Lowestoft mother believed to have died from morphine overdose after knee operation
- Credit: Eastern Daily Press © 2011
A mother-of-three who had been prescribed morphine after leaving hospital following a knee replacement operation may have died from an overdose of the drug, an inquest heard.
A statement read at the start of a three-day inquest being held at Lowestoft Magistrates' Court on behalf of her family said that when Karen Lee's joint deteriorated over the years, she began to regularly use morphine-based drugs to ease the pain.
On December 16, 2014, the 51-year-old of Lyndhurst Road, Lowestoft underwent a knee replacement operation at the James Paget University Hospital (JPUH) in Gorleston. She had been admitted a week earlier as she was suffering from chronic pain.
Dr Mark Portel, a surgical trainee on the orthopaedic ward at the time Mrs Lee was an inpatient, expressed concerns she was exhibiting 'drug seeking behaviour' as she said only they were relieving her pain.
She stayed in hospital until December 30, when she was discharged - despite Mrs Lee's family expressing concerns that the care package put in place was not sufficient because of her history of alcohol and opiate misuse, the inquest heard.
They also expressed concerns that she lived in a second floor flat which could only be accessed by a spiral staircase, it was heard.
Upon leaving the hospital Mrs Lee was given a prescription of oramorph which should have lasted around three days.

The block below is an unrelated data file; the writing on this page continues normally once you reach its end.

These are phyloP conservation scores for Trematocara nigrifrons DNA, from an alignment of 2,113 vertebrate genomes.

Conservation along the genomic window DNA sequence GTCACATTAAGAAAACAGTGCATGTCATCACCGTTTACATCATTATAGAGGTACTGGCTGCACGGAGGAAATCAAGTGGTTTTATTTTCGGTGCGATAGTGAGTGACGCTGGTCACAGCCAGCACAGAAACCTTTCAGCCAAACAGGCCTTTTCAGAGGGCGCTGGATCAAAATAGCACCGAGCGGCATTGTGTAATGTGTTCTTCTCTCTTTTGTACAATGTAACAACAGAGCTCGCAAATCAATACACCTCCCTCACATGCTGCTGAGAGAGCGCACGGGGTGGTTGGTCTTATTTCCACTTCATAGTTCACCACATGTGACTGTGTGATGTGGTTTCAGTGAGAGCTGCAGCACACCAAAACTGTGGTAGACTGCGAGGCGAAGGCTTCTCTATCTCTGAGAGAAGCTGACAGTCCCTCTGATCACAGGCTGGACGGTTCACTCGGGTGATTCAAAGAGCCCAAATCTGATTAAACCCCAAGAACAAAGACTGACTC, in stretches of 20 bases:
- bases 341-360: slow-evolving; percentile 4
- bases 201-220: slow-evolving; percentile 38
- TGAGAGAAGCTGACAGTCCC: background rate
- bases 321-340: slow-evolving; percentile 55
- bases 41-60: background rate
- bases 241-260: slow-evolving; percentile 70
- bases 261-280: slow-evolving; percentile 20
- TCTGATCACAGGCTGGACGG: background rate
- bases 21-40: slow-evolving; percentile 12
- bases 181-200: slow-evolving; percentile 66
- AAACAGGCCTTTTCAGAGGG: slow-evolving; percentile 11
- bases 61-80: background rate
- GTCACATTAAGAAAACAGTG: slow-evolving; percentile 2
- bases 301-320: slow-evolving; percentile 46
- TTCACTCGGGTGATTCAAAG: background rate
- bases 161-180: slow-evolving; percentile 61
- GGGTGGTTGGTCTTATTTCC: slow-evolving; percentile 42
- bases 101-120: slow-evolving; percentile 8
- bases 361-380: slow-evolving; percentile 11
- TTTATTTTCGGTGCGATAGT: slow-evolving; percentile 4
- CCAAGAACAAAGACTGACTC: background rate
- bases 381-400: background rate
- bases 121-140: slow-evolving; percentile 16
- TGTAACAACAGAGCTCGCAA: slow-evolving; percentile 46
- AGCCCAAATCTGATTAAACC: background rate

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Mrs Lee contacted her GP at the High Street Surgery in Lowestoft, Dr Gavin Lockyer, on December 31 as she was concerned she would run out over the New Year bank holiday.
He prescribed her a further amount, which should have lasted around two weeks.
Dr Lockyer said he took into account her limited mobility and anxiety about running out of the drug, but noted that the amount was limited because of her known problems with addiction.
Her friend Sarah Reeve went to visit Mrs Lee on New Year's Day and found her unresponsive in bed and called for an ambulance. When paramedics arrived they pronounced her dead at the scene.
Dr Ray Lonsdale, a consultant pathologist at the JPUH, said a toxiocology report showed there was no alcohol present in her bloodstream and that prescribed drugs were all at therapeutic levels.
However, he noted that the level of morphine was significantly above the potentially fatal level and recorded the medical cause of death as excessive ingestion of prescribed morphine.
Dr Lonsdale said no self-inflicted trauma was found on her body. Police officers also found no note in her flat to suggest suicide.
The inquest continues today.